Figure 2: This is a polyacrylmide gel of the reactions in the "G" tube (the same sequences seen in figure 1). The longer fragments of DNA traveled shorter distances than the smaller fragments because of their heavier molecular weight.The blue section indicates the primer, the black section indicates the newly synthesized strand and the red denotes a ddGTP, which terminated the chain (Metzenberg).
As shown in Figure 2, smaller fragments are produced when the ddNTP is added closer to the primer because the chains are smaller and therefore migrate faster across the gel. If all of the reactions from the four tubes are combined on one gel, the actual DNA sequence in the 5' to 3' direction can be determined by reading the banding pattern from the bottom of the gel up. It is important to remember though that this sequence is complementary to the template strand from the beginning.
Figure 3: This is an autoradiogram of a dideoxy sequencing gel. The letters over the lanes indicate which dideoxy nucleotide was used in the sample being represented by that lane. When you read from the bottom up, you are reading the complementary sequence of the template strand (Metzenberg).
With the many advancements in technology that we have achieved since 1974, it is no surprise that the Sanger method has become outdated. However, the new technology that has emerged to replace this method is based on the same principles of Sanger's method. Automated sequencing has been developed so that more DNA can be sequenced in a shorter period of time. With the automated procedures the reactions are performed in a single tube containing all four ddNTP's, each labeled with a different color dye (Russell, 2002).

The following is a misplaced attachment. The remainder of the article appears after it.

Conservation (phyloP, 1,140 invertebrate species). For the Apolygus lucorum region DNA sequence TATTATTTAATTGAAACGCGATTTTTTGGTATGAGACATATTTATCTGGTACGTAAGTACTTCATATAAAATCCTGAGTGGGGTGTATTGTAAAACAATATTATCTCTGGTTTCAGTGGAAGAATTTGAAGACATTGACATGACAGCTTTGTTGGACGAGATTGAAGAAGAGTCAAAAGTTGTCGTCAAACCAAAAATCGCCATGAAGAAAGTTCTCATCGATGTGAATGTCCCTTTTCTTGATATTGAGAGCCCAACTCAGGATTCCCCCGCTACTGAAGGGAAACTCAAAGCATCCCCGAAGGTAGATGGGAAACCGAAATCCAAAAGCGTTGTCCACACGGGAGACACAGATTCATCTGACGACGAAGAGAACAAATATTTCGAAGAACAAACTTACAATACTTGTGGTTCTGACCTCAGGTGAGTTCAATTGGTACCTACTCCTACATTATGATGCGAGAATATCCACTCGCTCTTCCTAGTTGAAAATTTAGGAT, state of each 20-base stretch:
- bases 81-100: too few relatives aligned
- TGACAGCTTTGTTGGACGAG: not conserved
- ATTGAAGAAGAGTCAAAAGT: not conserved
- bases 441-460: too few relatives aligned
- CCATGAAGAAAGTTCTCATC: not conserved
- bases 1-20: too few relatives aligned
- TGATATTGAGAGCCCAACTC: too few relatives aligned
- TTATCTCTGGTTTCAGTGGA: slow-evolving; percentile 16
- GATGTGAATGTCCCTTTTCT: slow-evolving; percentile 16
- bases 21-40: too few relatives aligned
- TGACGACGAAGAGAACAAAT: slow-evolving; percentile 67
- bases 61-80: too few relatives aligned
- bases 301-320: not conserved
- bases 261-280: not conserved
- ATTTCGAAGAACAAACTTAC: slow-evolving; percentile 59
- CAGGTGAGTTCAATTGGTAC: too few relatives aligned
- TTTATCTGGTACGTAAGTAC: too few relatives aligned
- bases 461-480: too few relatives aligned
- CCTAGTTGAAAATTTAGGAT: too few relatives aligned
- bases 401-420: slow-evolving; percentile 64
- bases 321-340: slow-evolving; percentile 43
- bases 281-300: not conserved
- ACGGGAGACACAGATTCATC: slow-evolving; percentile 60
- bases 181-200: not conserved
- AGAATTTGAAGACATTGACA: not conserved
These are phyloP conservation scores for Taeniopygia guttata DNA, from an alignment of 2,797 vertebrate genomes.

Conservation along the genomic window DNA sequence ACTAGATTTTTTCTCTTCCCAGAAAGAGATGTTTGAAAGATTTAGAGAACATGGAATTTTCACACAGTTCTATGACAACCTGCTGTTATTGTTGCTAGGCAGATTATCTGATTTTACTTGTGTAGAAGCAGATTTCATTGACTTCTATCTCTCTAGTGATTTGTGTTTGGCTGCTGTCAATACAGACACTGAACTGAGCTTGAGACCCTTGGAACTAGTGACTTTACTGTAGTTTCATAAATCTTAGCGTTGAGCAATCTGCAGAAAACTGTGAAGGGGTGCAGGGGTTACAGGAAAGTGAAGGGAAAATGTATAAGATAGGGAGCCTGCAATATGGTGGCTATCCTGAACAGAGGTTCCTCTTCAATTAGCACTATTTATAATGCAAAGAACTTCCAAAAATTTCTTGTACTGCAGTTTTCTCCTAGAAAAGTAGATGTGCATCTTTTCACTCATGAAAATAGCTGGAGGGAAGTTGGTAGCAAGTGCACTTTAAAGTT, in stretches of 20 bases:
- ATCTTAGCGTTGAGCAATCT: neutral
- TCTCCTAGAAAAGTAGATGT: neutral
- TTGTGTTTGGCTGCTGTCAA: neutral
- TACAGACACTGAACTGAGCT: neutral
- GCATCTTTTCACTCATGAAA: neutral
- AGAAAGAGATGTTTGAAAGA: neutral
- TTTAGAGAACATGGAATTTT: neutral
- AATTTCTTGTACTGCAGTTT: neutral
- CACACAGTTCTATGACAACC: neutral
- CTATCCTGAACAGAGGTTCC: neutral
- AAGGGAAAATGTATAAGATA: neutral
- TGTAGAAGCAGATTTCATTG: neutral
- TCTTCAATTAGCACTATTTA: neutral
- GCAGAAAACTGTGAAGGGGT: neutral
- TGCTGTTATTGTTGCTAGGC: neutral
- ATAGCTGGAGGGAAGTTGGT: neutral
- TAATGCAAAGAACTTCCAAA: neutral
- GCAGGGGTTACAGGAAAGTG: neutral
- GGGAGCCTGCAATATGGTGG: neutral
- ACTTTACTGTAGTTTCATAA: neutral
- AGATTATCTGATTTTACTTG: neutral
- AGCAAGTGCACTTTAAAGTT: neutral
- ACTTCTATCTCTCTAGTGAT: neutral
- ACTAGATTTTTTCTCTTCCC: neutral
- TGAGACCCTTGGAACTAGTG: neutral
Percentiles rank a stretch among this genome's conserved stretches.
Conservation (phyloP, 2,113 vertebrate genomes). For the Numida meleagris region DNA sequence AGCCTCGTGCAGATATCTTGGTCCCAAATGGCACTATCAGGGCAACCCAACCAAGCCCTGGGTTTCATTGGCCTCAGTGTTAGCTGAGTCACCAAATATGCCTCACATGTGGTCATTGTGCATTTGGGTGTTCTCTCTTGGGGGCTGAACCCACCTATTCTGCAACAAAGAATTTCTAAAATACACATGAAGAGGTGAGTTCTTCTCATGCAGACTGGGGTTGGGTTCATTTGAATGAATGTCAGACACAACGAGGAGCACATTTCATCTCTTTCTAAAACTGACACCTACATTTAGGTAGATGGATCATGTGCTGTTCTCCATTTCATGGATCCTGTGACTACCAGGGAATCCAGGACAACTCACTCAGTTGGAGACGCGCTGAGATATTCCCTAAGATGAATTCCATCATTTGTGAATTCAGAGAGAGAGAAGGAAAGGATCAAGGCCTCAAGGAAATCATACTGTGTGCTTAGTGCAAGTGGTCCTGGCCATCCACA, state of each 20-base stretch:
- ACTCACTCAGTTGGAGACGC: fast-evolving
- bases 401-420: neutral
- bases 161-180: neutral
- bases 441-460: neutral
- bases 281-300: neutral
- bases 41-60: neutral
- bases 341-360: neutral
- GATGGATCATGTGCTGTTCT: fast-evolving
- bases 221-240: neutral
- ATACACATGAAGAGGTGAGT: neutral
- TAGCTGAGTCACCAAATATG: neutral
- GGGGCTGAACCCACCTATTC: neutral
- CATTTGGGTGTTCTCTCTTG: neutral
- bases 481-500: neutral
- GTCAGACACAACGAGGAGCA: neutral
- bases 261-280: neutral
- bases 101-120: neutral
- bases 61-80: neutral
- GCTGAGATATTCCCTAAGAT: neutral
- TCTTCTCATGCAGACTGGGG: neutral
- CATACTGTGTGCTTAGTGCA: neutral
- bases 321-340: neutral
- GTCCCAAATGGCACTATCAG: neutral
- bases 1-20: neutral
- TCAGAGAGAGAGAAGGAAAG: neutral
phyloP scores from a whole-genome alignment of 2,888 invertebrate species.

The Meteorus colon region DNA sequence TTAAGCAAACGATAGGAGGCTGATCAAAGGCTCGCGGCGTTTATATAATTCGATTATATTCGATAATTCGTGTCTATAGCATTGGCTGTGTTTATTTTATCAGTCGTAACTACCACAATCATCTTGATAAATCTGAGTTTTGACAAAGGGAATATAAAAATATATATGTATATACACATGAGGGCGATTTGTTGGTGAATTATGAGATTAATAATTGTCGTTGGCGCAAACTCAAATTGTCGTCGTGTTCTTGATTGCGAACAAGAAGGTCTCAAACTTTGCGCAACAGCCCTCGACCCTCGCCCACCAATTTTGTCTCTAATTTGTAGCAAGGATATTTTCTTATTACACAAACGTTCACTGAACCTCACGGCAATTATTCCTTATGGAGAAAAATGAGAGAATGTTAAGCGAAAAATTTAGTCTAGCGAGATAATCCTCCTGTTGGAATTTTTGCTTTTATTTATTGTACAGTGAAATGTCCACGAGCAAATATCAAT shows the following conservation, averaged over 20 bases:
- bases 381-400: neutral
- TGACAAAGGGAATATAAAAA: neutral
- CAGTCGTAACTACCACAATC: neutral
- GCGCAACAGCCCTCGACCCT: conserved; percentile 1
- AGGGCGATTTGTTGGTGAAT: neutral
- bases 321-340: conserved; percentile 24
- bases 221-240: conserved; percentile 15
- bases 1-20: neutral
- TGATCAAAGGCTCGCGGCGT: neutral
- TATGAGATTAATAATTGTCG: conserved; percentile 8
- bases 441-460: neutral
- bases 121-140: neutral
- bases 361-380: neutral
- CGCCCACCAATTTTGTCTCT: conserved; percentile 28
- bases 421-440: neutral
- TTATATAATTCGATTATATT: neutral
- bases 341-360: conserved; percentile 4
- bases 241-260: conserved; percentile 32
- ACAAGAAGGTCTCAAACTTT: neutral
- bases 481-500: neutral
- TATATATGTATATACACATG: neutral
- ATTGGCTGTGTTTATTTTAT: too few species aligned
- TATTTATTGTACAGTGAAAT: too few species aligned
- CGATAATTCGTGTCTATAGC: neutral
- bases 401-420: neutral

Figure 4: In automated sequencing, the oligonucleotide primers can be "end-labeled" with different color dyes, one for each ddNTP. These dyes fluoresce at different wavelengths, which are read via a machine (Metzenberg).
As in Sanger's method, the DNA is separated on a gel, but they are all run on the same lane as opposed to four different ones.
Figure 5: Results of gel electrophoresis for the dye labeled DNA in automated sequencing. The image on the left shows what the gel looks like if the four reactions are run in different lanes, as opposed to the image on the right which shows a gel where all the DNA is run in one lane (Metzenberg).
Since the four dyes fluoresce at different wavelengths, a laser then reads the gel to determine the identity of each band according to the wavelengths at which it fluoresces. The results are then depicted in the form of a chromatogram, which is a diagram of colored peaks that correspond to the nucleotide in that location in the sequence (Russell, 2002).
Figure 6: Results from an automated sequence shown in the form of a chromatogram. The colors represent the four bases: blue is C, green is A, black is G and red is T (Metzenberg).
1. Russell, Peter. 2002. iGenetics. Pearson Education, Inc., San Francisco, pp 187-189.
2. Metzenberg, Stan. Sanger Method- Dideoxynucleotide Chain Termination. http://www.csun.edu/~hcbio027/biotechnology/lec3/sanger.html (Feb. 10th, 2003).
3. Speed, Terrence. Sanger's Method. http://statwww.berkeley.edu/users/terry/Classes/s260.1998/Week8b/week8b/node9.html (Feb. 10th, 2003).